Christmas on the River


God sometimes shows up in the strangest ways. One Christmas week in 1980, He did just that. It was a Christmas my family never forgot.

For a number of years, Dad struggled with God's call to be a full-time evangelist. After resigning his church in Orangeburg, South Carolina, in 1980, he decided it was time. The only problem was it wasn't God's time.

Resigning a church when you live in a church provided home and have nowhere to go is a scary experience. Fortunately, the church organist had a little getaway mobile home on the shores of South Carolina's Santee River.

Mom, Dad, and my two brothers loaded up their clothes, stored the remainder of their belongings at my grandparent's home, and headed for what they had never experienced before: residing in a trailer, using someone else's belongings, and living on the water. Their new home was small, cramped, and showed evidence of a bachelor's presence, but Mom made it as much of a temporary home as she could.

Mom was employed in Orangeburg-thirty miles away. Her income wasn't sufficient to pay bills. Debt was mounting. Calls for Dad to preach were few and far between. When they came, they struggled to muster the gas money for him to get there. Compensation was never enough to cover his expenses. Now, the weather had turned cold, and keeping the oil tank filled was further draining their bank account.

All the while, the season of joy was quickly approaching, but there didn't appear to be much joy this Christmas. How could they be happy when there was no money to buy a tree or presents? Mom loved to cook large Christmas meals, but the cabinets screamed empty. Meat, too, was rapidly becoming a scarce commodity.

A dose of ingenuous planning by Mom and a surprise visit from a friend turned the tide. Low County South Carolina is heavily dotted with pine trees. Why not use one as a Christmas tree? So they did. Dad and the two boys trekked through the woods until they found the perfect one. Mom even came up with a solution for the ornaments. Finding craft ornaments that required baking and painting, she accosted them and delivered them to Dad.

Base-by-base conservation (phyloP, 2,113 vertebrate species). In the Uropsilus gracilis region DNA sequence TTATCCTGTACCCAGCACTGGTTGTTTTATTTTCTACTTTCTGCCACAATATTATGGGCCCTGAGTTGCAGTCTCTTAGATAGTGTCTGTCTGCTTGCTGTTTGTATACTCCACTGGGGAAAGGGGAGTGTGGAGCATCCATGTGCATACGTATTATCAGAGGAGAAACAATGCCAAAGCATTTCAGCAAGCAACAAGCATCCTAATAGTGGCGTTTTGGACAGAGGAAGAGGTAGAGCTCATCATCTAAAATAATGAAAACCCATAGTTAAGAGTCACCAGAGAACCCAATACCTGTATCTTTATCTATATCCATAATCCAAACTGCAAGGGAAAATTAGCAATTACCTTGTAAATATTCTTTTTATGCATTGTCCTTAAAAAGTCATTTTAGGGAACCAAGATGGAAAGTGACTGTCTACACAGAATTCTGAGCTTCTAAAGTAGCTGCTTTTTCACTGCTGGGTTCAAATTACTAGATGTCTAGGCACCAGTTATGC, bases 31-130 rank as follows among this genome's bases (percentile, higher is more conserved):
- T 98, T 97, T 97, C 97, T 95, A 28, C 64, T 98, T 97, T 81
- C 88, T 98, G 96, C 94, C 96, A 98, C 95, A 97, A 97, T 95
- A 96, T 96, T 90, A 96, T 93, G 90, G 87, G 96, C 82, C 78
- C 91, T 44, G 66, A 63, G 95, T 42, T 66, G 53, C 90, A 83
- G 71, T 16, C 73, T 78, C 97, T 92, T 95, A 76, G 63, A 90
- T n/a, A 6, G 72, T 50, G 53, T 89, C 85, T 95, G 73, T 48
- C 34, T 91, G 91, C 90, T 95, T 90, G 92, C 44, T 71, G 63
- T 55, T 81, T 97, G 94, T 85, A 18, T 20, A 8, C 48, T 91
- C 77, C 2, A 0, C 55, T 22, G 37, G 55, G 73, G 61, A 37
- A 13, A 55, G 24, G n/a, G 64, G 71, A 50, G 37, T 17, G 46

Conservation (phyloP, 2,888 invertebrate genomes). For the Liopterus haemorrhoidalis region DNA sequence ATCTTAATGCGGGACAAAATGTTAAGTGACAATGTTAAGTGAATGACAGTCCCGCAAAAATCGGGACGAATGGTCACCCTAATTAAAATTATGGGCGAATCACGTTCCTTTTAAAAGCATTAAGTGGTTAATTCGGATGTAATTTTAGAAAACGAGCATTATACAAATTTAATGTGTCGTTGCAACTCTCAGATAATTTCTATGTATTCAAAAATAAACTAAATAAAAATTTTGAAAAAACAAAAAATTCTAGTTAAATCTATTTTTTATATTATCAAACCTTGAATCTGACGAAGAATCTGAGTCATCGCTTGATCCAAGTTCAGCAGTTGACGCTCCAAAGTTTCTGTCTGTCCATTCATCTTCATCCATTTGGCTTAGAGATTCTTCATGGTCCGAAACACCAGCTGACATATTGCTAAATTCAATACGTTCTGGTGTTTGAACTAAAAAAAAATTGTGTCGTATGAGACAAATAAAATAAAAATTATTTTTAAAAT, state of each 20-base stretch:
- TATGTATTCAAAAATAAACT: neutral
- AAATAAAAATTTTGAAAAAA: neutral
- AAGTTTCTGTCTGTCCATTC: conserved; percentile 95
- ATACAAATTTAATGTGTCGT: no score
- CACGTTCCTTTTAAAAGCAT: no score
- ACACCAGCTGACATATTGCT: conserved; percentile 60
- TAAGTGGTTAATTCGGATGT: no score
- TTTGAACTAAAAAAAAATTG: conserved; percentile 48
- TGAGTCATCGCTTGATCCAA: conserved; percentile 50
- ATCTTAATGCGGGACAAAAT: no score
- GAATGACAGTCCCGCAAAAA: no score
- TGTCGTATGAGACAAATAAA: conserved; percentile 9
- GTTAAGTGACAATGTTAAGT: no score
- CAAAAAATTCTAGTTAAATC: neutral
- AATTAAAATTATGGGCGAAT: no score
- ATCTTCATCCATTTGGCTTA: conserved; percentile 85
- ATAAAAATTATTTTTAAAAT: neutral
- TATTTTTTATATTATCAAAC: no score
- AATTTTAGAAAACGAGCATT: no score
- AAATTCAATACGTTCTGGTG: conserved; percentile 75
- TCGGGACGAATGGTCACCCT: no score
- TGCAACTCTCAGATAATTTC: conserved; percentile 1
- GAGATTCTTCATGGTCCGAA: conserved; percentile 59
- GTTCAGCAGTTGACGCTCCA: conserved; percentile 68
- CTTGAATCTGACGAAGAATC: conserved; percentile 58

But it appeared this Christmas would still be meatless. During Christmas week, however, Richard-their good friend and owner of the trailer, stopped by. He worked at a local car dealership and had been given a ham and turkey as Christmas gifts. He had no use for both and wondered whether Mom, Dad, and the boys might be interested in the ham. God sent meat for Christmas. The aroma of the cooking ham snaked through every inch of the trailer, reminding them of God's goodness. They didn't have much, but God gave exactly what they needed.

Mary experienced the same. She too was a poor young woman engaged to be married when God showed up and told her fiancÚ she would birth the Savior of the world. "And she will have a son, and you are to name him Jesus, for he will save his people from their sins." (Matthew 1:21 NLT) The excitement-and anxiety, was almost more than Mary could bear. But her willingness to accept God's plan resulted in salvation for all who call upon the name of the Son she bore.

My family needed meat for Christmas. God sent it. Soon after, He provided another church for my father to pastor. Once again, they had a place to stay and food on the table. God also provided a Savior for the world. And that's how God is. Whatever the need, He'll always supply.

Martin Wiles Hodges, South Carolina, USA

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